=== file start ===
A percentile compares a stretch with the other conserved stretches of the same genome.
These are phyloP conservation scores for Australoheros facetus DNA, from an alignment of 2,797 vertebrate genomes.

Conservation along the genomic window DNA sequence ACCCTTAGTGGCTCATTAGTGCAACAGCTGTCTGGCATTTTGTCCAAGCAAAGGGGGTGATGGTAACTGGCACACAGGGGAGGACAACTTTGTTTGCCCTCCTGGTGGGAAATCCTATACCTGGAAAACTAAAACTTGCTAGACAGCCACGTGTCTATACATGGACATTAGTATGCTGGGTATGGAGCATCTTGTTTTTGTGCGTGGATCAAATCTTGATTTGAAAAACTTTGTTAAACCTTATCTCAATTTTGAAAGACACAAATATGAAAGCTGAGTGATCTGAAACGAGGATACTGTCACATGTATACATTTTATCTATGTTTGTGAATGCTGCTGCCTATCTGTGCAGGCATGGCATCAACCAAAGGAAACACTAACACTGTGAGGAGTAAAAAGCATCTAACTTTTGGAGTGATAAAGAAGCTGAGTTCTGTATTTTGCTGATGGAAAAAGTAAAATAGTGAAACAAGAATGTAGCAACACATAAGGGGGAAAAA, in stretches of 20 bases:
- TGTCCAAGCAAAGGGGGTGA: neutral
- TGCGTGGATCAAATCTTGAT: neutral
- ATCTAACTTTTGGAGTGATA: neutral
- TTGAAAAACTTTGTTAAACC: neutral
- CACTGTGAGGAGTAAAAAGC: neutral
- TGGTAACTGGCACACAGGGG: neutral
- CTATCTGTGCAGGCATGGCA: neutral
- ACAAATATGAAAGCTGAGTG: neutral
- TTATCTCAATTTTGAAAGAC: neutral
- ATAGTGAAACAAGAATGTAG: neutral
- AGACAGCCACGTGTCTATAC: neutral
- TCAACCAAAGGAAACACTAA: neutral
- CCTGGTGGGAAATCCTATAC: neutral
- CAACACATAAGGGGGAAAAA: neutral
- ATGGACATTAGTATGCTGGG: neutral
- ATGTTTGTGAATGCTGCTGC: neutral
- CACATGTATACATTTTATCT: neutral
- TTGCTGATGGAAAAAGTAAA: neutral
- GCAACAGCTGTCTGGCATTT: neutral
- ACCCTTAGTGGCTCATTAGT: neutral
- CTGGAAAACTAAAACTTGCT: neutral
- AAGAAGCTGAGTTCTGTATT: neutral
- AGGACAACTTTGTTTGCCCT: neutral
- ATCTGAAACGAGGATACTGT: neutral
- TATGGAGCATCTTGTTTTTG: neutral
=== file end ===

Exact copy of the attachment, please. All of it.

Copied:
A percentile compares a stretch with the other conserved stretches of the same genome.
These are phyloP conservation scores for Australoheros facetus DNA, from an alignment of 2,797 vertebrate genomes.

Conservation along the genomic window DNA sequence ACCCTTAGTGGCTCATTAGTGCAACAGCTGTCTGGCATTTTGTCCAAGCAAAGGGGGTGATGGTAACTGGCACACAGGGGAGGACAACTTTGTTTGCCCTCCTGGTGGGAAATCCTATACCTGGAAAACTAAAACTTGCTAGACAGCCACGTGTCTATACATGGACATTAGTATGCTGGGTATGGAGCATCTTGTTTTTGTGCGTGGATCAAATCTTGATTTGAAAAACTTTGTTAAACCTTATCTCAATTTTGAAAGACACAAATATGAAAGCTGAGTGATCTGAAACGAGGATACTGTCACATGTATACATTTTATCTATGTTTGTGAATGCTGCTGCCTATCTGTGCAGGCATGGCATCAACCAAAGGAAACACTAACACTGTGAGGAGTAAAAAGCATCTAACTTTTGGAGTGATAAAGAAGCTGAGTTCTGTATTTTGCTGATGGAAAAAGTAAAATAGTGAAACAAGAATGTAGCAACACATAAGGGGGAAAAA, in stretches of 20 bases:
- TGTCCAAGCAAAGGGGGTGA: neutral
- TGCGTGGATCAAATCTTGAT: neutral
- ATCTAACTTTTGGAGTGATA: neutral
- TTGAAAAACTTTGTTAAACC: neutral
- CACTGTGAGGAGTAAAAAGC: neutral
- TGGTAACTGGCACACAGGGG: neutral
- CTATCTGTGCAGGCATGGCA: neutral
- ACAAATATGAAAGCTGAGTG: neutral
- TTATCTCAATTTTGAAAGAC: neutral
- ATAGTGAAACAAGAATGTAG: neutral
- AGACAGCCACGTGTCTATAC: neutral
- TCAACCAAAGGAAACACTAA: neutral
- CCTGGTGGGAAATCCTATAC: neutral
- CAACACATAAGGGGGAAAAA: neutral
- ATGGACATTAGTATGCTGGG: neutral
- ATGTTTGTGAATGCTGCTGC: neutral
- CACATGTATACATTTTATCT: neutral
- TTGCTGATGGAAAAAGTAAA: neutral
- GCAACAGCTGTCTGGCATTT: neutral
- ACCCTTAGTGGCTCATTAGT: neutral
- CTGGAAAACTAAAACTTGCT: neutral
- AAGAAGCTGAGTTCTGTATT: neutral
- AGGACAACTTTGTTTGCCCT: neutral
- ATCTGAAACGAGGATACTGT: neutral
- TATGGAGCATCTTGTTTTTG: neutral